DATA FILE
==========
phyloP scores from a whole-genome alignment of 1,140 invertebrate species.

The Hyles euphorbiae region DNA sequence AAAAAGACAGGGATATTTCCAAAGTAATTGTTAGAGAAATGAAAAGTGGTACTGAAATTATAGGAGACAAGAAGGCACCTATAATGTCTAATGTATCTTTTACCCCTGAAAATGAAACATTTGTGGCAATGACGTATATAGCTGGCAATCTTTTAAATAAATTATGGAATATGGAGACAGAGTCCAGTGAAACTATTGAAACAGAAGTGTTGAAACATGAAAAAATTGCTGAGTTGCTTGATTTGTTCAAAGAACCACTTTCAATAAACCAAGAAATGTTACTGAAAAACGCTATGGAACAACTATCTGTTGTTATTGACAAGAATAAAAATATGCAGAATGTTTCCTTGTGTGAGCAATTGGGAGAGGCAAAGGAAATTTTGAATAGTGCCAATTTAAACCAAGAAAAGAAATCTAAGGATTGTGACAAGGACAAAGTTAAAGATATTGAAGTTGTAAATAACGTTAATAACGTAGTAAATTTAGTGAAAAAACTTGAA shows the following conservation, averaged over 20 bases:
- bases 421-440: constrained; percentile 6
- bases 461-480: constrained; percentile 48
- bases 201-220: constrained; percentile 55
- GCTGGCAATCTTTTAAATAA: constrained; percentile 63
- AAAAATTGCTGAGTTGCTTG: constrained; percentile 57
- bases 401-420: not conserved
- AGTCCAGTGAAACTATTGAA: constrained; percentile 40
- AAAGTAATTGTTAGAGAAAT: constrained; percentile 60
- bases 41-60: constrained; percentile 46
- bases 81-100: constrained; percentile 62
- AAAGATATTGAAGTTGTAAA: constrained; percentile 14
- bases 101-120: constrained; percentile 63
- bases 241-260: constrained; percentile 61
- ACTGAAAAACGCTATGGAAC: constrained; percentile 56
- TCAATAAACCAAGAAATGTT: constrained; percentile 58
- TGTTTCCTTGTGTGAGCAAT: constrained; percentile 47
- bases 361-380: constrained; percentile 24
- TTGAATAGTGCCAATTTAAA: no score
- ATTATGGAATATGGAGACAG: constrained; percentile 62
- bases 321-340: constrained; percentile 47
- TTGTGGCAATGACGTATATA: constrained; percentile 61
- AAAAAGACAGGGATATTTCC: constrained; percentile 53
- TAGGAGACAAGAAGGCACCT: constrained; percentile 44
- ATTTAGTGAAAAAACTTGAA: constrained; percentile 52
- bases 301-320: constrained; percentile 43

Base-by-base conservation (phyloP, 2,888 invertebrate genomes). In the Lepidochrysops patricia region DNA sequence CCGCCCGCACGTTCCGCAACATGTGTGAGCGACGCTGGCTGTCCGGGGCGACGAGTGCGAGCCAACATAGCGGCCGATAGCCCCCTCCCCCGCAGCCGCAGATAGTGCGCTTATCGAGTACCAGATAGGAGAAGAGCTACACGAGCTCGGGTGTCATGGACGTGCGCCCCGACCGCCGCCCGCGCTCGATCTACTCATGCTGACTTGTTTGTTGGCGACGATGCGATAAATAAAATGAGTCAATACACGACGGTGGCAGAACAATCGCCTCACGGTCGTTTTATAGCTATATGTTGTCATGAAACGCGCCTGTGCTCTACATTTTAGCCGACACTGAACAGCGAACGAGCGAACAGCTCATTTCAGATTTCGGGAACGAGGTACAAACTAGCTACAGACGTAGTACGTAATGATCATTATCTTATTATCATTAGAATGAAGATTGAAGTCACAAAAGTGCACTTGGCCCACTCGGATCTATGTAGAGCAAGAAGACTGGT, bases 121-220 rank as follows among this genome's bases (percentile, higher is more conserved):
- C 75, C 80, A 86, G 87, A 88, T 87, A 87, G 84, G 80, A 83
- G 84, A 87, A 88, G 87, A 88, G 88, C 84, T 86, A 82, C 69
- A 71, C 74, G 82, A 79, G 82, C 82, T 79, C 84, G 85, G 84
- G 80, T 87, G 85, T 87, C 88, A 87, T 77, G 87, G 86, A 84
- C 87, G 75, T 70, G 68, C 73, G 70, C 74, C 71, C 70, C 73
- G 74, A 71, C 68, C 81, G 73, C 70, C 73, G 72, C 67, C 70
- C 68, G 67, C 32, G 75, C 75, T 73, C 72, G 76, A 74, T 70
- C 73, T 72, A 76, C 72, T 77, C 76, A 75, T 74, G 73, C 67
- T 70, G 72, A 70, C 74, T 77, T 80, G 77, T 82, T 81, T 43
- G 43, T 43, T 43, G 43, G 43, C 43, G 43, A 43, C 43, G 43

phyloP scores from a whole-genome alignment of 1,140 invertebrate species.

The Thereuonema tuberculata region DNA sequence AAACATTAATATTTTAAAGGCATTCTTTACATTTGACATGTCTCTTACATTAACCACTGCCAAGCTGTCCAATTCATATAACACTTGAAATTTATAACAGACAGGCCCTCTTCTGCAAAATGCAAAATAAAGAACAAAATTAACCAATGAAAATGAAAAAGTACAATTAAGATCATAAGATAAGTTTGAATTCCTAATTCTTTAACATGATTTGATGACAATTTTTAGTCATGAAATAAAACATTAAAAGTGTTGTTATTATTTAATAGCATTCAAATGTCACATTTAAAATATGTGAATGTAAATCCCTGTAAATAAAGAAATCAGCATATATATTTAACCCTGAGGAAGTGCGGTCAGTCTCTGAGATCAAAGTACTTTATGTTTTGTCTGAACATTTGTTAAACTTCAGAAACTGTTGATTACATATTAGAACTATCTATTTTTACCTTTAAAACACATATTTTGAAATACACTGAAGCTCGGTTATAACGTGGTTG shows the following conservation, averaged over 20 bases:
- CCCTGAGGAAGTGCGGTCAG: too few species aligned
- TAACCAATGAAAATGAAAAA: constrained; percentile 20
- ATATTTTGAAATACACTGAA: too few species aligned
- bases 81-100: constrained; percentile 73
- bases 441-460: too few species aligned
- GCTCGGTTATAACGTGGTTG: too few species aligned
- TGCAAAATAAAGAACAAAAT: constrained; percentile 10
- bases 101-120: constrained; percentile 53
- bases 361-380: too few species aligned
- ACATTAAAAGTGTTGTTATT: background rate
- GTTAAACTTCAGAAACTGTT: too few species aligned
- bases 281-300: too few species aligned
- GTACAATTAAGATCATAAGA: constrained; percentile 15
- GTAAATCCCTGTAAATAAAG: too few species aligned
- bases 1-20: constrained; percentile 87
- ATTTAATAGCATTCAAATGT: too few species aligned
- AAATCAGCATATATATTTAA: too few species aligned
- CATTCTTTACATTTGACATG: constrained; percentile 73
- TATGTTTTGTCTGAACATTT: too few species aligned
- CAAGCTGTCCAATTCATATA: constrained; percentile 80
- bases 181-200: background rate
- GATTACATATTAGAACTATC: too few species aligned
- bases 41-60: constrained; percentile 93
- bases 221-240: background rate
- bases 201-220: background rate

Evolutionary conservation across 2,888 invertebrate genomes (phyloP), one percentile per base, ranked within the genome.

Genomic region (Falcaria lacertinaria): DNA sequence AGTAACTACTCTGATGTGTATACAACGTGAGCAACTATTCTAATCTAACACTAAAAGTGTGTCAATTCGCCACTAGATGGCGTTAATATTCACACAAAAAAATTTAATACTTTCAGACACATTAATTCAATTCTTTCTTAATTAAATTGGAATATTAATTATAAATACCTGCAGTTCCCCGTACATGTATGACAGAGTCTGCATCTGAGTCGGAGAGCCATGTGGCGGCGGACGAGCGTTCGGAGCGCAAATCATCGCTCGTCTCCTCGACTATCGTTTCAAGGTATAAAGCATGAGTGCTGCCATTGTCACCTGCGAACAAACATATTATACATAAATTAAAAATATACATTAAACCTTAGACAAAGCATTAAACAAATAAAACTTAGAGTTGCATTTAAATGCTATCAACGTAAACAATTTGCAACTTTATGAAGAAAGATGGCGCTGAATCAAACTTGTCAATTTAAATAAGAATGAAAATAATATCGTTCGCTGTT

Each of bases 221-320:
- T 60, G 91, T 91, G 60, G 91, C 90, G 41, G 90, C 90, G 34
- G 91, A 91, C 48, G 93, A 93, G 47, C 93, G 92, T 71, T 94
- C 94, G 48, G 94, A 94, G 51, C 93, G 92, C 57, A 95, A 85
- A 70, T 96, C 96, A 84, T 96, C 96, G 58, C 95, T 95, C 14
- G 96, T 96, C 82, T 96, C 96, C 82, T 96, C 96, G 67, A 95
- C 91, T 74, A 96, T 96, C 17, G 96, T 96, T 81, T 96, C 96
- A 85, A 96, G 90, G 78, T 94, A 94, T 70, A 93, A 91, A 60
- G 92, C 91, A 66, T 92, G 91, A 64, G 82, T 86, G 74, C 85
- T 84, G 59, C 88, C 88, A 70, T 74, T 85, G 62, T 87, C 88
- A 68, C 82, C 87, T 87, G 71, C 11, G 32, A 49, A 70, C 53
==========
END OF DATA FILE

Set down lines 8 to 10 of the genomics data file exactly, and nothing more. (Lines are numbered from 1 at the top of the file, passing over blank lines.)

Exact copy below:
- bases 401-420: not conserved
- AGTCCAGTGAAACTATTGAA: constrained; percentile 40
- AAAGTAATTGTTAGAGAAAT: constrained; percentile 60